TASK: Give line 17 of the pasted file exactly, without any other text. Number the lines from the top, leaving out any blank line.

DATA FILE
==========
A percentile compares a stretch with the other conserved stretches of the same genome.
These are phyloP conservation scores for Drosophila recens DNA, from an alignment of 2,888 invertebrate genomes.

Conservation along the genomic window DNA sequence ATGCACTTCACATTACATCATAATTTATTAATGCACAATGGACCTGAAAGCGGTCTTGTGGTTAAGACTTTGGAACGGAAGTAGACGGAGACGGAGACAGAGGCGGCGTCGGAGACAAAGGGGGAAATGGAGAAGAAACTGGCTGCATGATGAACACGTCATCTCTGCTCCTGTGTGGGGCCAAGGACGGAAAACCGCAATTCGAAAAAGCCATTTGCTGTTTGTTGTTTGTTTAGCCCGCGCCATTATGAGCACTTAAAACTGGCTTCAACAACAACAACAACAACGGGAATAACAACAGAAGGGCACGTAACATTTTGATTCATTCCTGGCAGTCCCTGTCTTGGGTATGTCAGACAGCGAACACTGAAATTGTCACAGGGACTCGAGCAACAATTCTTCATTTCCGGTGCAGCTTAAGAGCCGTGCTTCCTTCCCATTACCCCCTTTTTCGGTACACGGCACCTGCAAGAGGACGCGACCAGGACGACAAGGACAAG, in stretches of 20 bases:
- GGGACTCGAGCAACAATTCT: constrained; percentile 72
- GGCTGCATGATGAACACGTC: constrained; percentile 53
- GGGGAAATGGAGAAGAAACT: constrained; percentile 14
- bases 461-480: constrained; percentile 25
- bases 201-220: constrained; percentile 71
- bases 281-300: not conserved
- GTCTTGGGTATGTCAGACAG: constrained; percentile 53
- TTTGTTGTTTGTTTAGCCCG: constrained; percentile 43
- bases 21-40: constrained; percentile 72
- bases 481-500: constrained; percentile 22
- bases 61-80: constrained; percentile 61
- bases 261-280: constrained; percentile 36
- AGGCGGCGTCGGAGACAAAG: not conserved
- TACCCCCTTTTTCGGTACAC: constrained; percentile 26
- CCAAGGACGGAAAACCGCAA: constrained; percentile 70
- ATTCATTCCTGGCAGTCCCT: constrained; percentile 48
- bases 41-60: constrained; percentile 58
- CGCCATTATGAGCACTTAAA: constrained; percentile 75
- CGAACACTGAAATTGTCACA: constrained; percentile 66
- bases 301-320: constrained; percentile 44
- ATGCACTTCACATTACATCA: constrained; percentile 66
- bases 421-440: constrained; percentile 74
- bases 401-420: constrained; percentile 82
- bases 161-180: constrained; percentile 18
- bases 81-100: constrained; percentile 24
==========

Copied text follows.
- TACCCCCTTTTTCGGTACAC: constrained; percentile 26